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US midterm elections spell a bad day for Joe Biden

President Joe Biden defended his handling of documents found at his former think-tank office.

President Joe Biden defended his handling of documents found at his former think-tank office. Photo: Getty

The physics of American politics dictate that Tuesday will be a bad day for Joe Biden.

That’s because it’s the midterm election – when all members of the US House of Representatives, and a third of the US Senate – must stand for re-election.

Historically, it’s a referendum on the sitting president—and not an enthusiastic one.

From Bill Clinton to Barack Obama, recent Democratic presidents in particular have been knee-capped in the midterms, often losing one or both congressional chambers to the Republicans, therefore ensuring legislative stalemate for the next two years (if not the occasional impeachment).

It’s the first chance the American public has to weigh on policies of a newish president, even though it’s the House members (who must stand every two years, leaving them in a state of perpetual campaigning) that take the hit.

The reasons for their bi-annual misery are manifold. A crummy economy, an overly ambitious White House agenda, a loss of presidential charm. This time around, of course, there’s another possible cause – the enduring allure of Donald Trump and his Make America Great Again (MAGA) mantra.

Mr Trump would be the first to endorse that theory, of course. And he wouldn’t be entirely wrong. Across the country, Republican candidates have been hammering President Biden over inflation and crime – two topics that fit nicely into Mr Trump’s apocalyptic worldview.

Trump

Donald Trump has gone hard on inflation and crime, and Joe Biden’s ratings have fallen.  Photo: Getty

Polls show that the attacks are working.

Democrats’ defeat in the House looks like a certainty, and a loss of their razor-thin majority in the Senate is—if not likely—a very real danger. (If two years of Hunter Biden investigations floats your boat, you’ll be in luck.)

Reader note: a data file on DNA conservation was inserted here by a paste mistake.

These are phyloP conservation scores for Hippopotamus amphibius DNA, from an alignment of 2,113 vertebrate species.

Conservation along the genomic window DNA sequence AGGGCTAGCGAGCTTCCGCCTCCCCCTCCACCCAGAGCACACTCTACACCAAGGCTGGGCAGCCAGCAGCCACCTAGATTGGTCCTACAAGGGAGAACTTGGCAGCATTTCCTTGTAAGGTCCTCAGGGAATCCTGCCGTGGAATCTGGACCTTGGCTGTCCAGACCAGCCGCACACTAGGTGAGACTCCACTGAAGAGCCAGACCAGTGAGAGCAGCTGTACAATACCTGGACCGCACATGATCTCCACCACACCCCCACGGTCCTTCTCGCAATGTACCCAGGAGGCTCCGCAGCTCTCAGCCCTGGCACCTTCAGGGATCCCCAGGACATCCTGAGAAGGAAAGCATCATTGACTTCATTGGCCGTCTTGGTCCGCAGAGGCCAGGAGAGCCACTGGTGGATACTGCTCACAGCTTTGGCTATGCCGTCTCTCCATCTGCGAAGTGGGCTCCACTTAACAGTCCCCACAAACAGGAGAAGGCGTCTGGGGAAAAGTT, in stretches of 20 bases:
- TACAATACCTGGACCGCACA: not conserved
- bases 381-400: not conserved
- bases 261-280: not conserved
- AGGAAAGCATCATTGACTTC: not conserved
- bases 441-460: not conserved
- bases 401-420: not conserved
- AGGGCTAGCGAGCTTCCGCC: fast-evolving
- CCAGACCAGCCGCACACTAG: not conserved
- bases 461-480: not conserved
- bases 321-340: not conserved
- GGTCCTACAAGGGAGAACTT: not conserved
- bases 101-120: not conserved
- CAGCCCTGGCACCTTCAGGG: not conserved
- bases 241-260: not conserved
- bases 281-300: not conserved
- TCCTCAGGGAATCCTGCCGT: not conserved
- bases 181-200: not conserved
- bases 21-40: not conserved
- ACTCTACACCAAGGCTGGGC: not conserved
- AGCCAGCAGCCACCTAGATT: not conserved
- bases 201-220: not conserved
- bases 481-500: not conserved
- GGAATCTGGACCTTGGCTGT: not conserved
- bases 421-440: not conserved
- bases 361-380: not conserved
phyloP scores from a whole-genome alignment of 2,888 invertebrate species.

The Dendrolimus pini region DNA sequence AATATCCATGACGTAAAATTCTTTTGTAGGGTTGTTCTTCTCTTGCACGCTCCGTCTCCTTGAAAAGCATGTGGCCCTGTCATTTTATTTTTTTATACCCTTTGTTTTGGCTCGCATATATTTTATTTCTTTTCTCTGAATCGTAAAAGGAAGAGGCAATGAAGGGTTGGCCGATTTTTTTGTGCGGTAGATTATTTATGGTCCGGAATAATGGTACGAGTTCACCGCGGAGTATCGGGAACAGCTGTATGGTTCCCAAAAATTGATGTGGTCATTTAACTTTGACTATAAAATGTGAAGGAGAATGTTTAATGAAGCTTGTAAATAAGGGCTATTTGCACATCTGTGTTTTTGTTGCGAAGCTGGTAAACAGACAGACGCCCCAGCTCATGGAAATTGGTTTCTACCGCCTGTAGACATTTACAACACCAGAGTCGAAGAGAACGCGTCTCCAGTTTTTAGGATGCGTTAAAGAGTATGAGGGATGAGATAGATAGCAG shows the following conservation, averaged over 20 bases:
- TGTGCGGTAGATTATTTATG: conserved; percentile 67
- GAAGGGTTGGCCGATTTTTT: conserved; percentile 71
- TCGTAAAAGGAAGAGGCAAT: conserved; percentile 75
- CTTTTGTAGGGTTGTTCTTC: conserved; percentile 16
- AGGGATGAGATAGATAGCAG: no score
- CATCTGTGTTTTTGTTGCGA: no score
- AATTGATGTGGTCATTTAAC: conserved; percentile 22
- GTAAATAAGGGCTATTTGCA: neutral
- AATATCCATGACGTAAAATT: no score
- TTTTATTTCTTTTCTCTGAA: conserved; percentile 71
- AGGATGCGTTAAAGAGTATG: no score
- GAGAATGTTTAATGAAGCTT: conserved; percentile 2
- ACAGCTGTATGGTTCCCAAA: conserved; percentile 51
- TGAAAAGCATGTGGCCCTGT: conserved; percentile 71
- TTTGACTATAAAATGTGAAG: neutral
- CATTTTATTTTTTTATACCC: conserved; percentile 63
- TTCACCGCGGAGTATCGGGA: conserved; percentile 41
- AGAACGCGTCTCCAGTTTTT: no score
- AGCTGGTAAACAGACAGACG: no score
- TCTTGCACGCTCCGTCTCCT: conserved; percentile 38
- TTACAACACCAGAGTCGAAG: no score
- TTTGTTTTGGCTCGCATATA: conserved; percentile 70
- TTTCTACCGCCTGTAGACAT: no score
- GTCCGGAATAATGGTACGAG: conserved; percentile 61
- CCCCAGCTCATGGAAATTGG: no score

But urban crime and a sputtering economy have been structural support beams of Republican ideology for decades. Hide the cell phones and Alexas and this feels more like 1982 rather than 2022 when it comes to issues on the stump.

And that could be bad news for Trump redux.

Make no mistake: The culture war stuff – abortion, critical race theory, transgender rights, election denying, cancel culture, wokeness, etc. – still get plenty of media attention, horrifying and delighting hard-core partisans. But poll after poll show those issues – even abortion – are not what’s animating voters. Instead, it’s “kitchen table” issues that ordinary people can understand.

Mr Trump is a performer, not an operator. His leadership under COVID demonstrated that he’s good at the theatre, but lousy at any kind of management.

Officials like Governor Ron DeSantis in Florida can bray just as loudly as Mr Trump, but he’s seen as a technocrat as well. If other ascendant Republicans around the country can demonstrate a similar skill during the next two years, while still holding forth on Fox News, then Mr Trump’s usefulness to the GOP might start to wane.

To be sure, there are plenty in the GOP who will only be satisfied with the real thing. But Trumpism may prove more enduring than the man himself.

It was only this past June when the Democrats looked like they might prevail in the midterms, thanks to the Supreme Court abortion ruling.

That momentum has evaporated. There’s two years until the next presidential – a very long time in politics. Whatever happens on Tuesday, it won’t be the last referendum on Mr Trump or Trumpism.

Larry Hackett is the former editor-in-chief of People magazine, and a contributor to the US morning television news program Good Morning America

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